Captain Tom Moore has told of fighting in the ‘forgotten’ Allied campaign in Burma during the Second World War and his bittersweet memories of VE Day.
The former British Army Officer, who raised over £32million for the NHS during the pandemic, survived dengue fever, the Japanese and giant spiders in Asia.
In the ITV programme Captain Tom’s War, which is being aired tonight to mark the 75th anniversary of VE Day, the beloved 100-year-old has revealed that he was enthusiastic about being conscripted and enjoyed being in the Army.
While serving in the brutal Burma campaign, known as the ‘Forgotten War’, Captain Tom’s role was to fight on the frontline while riding a motorbike.
Captain Tom’s involvement in the world war began in 1940, when the then 20-year-old Yorkshireman was conscripted into the Duke of Wellington’s Regiment
Captain Tom (pictured front centre, sitting on a tank), has also shared memories of watching Vera Lynn perform for the troops, and his bittersweet recollections of VE Day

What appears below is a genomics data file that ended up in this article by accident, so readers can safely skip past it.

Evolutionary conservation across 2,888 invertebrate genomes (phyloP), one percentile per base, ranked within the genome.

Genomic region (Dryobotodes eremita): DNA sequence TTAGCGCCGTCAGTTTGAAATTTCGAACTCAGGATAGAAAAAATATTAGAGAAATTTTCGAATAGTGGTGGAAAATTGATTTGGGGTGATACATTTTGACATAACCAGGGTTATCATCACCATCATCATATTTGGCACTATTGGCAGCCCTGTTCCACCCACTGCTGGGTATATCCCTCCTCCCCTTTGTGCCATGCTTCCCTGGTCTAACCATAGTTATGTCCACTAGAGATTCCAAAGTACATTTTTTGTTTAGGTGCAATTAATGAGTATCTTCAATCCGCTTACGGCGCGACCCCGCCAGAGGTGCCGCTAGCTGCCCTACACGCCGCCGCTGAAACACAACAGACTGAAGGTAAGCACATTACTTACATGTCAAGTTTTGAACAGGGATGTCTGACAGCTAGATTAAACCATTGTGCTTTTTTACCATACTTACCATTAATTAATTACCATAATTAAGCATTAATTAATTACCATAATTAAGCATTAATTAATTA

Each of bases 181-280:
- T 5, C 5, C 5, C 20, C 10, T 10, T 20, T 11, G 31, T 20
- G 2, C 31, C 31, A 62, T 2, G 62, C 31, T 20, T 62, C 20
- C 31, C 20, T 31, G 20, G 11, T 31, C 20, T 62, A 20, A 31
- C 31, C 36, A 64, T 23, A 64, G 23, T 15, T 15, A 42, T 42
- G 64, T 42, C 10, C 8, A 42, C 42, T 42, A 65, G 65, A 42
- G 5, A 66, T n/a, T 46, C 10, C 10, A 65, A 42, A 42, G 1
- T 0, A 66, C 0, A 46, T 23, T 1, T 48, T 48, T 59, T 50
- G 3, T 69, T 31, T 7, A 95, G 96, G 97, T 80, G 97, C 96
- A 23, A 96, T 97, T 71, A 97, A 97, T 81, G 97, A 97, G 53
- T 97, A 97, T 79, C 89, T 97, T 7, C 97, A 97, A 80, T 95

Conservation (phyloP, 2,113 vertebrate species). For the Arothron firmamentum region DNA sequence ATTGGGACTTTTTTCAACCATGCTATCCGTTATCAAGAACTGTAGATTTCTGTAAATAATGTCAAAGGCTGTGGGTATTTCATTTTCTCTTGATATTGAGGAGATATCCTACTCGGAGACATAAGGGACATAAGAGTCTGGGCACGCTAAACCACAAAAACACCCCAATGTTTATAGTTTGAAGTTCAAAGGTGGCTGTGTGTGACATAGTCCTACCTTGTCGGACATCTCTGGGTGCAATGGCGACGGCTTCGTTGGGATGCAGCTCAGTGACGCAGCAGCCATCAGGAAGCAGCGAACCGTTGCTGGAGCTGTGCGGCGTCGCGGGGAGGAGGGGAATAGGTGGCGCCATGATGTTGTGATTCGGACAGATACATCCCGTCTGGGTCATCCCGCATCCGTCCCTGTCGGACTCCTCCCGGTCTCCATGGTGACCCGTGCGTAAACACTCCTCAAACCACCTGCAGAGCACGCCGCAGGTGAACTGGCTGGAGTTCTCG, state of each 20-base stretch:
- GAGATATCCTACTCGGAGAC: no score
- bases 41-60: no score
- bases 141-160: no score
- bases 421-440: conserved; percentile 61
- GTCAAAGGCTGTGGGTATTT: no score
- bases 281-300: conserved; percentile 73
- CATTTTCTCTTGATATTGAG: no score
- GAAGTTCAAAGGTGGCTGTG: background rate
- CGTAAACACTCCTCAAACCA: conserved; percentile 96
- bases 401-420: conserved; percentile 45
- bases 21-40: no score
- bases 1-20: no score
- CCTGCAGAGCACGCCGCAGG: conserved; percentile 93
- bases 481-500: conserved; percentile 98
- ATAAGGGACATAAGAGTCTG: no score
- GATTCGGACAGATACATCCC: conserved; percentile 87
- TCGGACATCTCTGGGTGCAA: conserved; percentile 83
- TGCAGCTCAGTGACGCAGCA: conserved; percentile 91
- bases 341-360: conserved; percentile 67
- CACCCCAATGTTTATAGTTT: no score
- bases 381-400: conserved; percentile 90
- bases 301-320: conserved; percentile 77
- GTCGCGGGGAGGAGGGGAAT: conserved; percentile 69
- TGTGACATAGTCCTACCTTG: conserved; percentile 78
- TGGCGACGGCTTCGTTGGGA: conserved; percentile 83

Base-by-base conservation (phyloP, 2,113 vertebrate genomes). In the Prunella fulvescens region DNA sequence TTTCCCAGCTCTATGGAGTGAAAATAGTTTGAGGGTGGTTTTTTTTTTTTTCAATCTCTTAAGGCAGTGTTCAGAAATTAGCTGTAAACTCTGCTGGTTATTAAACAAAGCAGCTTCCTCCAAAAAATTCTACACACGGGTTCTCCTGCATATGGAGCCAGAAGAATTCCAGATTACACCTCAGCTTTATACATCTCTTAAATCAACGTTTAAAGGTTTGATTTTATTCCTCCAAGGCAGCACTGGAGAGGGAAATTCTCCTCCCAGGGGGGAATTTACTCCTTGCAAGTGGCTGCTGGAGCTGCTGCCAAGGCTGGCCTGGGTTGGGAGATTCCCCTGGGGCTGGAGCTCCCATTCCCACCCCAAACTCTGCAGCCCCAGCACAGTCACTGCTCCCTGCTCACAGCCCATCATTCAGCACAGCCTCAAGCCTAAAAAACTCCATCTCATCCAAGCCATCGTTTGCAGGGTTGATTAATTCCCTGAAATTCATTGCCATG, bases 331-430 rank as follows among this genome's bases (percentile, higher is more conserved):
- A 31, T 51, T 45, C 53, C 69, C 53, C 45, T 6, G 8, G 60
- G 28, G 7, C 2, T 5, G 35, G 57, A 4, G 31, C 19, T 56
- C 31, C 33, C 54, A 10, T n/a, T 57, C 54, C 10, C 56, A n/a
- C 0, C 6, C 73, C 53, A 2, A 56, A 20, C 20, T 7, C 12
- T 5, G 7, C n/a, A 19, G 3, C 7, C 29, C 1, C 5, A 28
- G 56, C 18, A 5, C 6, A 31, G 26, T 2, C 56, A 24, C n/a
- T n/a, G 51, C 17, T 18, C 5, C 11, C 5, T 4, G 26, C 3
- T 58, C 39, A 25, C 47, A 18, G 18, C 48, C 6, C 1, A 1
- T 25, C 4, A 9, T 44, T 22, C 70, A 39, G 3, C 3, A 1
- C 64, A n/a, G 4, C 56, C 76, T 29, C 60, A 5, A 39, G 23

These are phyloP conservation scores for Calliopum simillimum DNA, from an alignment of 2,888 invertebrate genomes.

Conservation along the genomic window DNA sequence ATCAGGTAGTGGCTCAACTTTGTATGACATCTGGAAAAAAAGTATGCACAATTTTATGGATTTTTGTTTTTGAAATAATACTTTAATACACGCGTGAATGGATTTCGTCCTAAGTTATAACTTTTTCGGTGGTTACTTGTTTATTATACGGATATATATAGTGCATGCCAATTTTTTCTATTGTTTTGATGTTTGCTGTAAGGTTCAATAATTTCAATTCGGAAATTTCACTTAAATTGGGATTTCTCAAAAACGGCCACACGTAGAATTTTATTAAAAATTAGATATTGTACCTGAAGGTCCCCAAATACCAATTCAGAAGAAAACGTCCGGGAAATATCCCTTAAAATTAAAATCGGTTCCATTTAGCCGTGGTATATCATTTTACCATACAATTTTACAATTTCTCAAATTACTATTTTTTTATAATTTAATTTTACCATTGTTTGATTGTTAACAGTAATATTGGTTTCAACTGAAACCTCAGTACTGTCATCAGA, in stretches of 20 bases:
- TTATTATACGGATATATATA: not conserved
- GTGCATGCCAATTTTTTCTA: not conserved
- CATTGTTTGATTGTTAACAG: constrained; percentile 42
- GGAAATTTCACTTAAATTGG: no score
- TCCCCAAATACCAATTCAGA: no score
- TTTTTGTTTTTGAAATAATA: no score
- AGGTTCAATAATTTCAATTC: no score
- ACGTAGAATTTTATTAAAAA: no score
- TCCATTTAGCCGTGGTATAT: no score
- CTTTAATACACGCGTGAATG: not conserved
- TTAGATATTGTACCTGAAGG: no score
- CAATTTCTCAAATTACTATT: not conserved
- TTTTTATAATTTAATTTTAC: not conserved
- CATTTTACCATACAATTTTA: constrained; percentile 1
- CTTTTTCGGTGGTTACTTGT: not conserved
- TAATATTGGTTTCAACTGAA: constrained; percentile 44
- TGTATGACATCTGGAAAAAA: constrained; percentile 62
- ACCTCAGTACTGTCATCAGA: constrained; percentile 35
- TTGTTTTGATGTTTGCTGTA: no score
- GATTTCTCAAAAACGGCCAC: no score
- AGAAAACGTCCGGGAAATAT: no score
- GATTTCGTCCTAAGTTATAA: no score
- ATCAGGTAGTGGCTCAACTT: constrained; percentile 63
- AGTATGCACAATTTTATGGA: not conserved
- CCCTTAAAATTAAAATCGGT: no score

He has also shared memories of watching Vera Lynn perform for the troops, and his bittersweet recollections of VE Day which took place after he got home.
Captain Tom’s involvement in the world war began in 1940, when the then 20-year-old Yorkshireman was conscripted into the Duke of Wellington’s Regiment.
He was posted to India, then under British control, the following year.
‘Being conscripted didn’t do me any harm at all,’ he says.
‘The reason for conscription was that the country had got desperately short of soldiers. I didn’t mind at all. I mean at 20 you don’t think too hard about it.
‘I thought, “Oh great, it’s going to be great”.’
He describes India as ‘an entirely different world to anything I’ve ever been in before’, and says the air conditioning they had was ‘quite necessary’.
The former British Army Officer, who raised over £32million for the NHS during the pandemic, survived fever, the Japanese and giant spiders during the 1942-45 Burma campaign